Most infant botulism cases cannot be prevented because the bacteria that causes the disease is in soil and dust. The bacteria can be found inside homes—on floors, carpets, and countertops—even after cleaning. For almost all children and adults who are healthy, ingesting botulism spores is not dangerous and will not cause botulism—it is the toxin that is dangerous. However, for reasons we do not understand, some infants get botulism when the spores get into their digestive tracts, grow, and produce the toxin.
Honey can contain the bacteria that causes infant botulism, so parents should not feed honey to children younger than 12 months. Honey is safe for people one year of age and older. Learn more about infant botulism.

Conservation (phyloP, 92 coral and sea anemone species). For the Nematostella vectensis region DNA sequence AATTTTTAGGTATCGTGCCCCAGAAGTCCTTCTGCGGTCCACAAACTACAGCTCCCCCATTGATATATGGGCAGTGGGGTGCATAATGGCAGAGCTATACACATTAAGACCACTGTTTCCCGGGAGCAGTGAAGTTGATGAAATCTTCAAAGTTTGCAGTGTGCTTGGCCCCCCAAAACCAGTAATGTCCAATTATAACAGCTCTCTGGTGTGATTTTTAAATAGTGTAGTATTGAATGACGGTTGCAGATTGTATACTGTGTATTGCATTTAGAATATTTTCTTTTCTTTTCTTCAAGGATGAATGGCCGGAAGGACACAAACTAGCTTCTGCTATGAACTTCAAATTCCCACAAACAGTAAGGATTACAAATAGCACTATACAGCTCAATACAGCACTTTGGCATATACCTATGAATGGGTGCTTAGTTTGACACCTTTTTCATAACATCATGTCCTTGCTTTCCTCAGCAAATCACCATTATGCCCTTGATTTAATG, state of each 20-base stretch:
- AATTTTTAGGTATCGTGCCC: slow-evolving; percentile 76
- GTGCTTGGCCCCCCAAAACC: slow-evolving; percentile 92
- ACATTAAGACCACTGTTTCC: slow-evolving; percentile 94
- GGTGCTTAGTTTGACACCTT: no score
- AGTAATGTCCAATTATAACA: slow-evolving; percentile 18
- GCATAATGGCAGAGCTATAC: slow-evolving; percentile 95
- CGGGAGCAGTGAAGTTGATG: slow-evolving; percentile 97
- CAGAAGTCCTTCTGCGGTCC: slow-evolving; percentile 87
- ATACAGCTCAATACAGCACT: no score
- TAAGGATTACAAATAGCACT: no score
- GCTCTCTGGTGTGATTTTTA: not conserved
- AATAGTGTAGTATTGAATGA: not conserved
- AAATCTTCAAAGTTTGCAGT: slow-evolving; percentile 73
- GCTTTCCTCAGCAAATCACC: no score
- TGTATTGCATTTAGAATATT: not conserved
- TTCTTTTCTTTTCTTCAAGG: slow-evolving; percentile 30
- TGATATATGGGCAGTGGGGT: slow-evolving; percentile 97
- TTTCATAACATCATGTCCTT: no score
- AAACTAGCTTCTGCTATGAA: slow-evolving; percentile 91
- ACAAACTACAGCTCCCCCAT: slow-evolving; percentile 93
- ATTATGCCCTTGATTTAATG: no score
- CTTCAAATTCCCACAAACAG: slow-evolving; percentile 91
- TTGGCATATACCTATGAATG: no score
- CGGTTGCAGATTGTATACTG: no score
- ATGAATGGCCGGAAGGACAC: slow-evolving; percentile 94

The types of foods implicated in botulism outbreaks vary according to food preservation and eating habits in different regions. Any food that is conducive to outgrowth and toxin production, that when processed allows spore survival, and that is not subsequently heated before consumption, can be associated with botulism. Almost any type of food that is not very acidic (pH above 4.6) can support growth and toxin production by C. botulinum. Botulinum toxin has been demonstrated in a considerable variety of foods, such as canned corn, peppers, green beans, soups, beets, asparagus, mushrooms, ripe olives, spinach, tuna fish, chicken, chicken livers, and liver pate, luncheon meats, ham, sausage, stuffed eggplant, lobster, and smoked and salted fish.
Botulinum toxin is heat-labile, or unstable if heated to a certain temperature, and can be destroyed if heated and held at 80 degrees Centigrade (176 degrees Fahrenheit) for ten minutes or longer.